NASA names rock on Mars for Rolling Stones

Credit: NASA/JPL-Caltech

Credit: NASA/JPL-Caltech

The Rolling Stones are global rock legends, and now members of the iconic band can take some satisfaction knowing their fame has spread beyond the Earth's atmosphere.

The team behind the InSight lander named a rock on Mars after the rock 'n' roll band, NASA's Jet Propulsion Laboratory announced in a news release Thursday.

"Rolling Stones Rock," which is about the size of a golf ball, was disturbed by thrusters during the touchdown of the InSight Lander last year, KTLA reported. The rock rolled about 3 feet after the Nov. 26, 2018, landing, NASA said. NASA officials said it was the farthest any rock had moved while a spacecraft was landing on another planet.

While they had no expectations about having a stone named for them, band members Mick Jagger, Keith Richards, Charlie Watts and Ron Wood were delighted by the news. This was more than rock 'n' roll, and they liked it.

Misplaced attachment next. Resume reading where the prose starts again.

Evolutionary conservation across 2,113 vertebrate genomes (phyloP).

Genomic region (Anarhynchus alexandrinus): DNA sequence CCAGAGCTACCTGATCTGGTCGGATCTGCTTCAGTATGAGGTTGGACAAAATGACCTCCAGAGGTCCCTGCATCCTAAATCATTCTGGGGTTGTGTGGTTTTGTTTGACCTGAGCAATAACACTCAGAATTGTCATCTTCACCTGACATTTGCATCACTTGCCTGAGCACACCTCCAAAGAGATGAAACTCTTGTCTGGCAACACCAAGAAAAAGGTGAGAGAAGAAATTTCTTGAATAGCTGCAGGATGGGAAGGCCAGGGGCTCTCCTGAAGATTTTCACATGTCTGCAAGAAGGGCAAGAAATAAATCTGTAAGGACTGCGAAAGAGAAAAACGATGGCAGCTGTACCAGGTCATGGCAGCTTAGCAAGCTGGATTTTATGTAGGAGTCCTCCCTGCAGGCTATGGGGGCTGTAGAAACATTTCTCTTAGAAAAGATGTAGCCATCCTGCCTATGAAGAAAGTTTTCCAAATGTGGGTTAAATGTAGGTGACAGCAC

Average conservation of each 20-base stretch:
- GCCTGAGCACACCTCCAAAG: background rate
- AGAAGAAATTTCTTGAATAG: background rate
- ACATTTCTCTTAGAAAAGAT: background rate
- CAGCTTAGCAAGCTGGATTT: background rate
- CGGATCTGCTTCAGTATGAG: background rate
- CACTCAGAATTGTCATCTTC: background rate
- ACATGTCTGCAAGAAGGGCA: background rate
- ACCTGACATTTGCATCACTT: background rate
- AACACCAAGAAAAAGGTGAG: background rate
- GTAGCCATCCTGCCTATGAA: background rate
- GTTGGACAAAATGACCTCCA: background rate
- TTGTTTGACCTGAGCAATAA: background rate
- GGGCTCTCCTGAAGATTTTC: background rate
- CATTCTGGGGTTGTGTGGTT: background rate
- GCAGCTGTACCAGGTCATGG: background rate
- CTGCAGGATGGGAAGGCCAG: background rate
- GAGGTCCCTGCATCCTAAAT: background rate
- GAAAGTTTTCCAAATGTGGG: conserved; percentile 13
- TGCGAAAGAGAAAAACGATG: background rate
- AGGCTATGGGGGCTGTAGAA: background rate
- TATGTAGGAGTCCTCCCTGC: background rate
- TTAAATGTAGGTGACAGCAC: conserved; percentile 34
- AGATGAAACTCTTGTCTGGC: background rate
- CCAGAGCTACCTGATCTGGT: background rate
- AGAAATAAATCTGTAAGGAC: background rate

"What a wonderful way to celebrate the 'Stones No Filter' tour arriving in Pasadena," the group said in a statement. "This is definitely a milestone in our long and eventful history. A huge thank you to everyone at NASA for making it happen."

Actor Robert Downey Jr. made the announcement Thursday night before the Stones took the stage at the Rose Bowl.

"Cross-pollinating science and a legendary rock band is always a good thing," Downey said.

"The name Rolling Stones Rock is a perfect fit," said Lori Glaze, director of NASA's Planetary Science Division in Washington. "Part of NASA's charter is to share our work with different audiences. When we found out the Stones would be in Pasadena, honoring them seemed like a fun way to reach fans all over the world."

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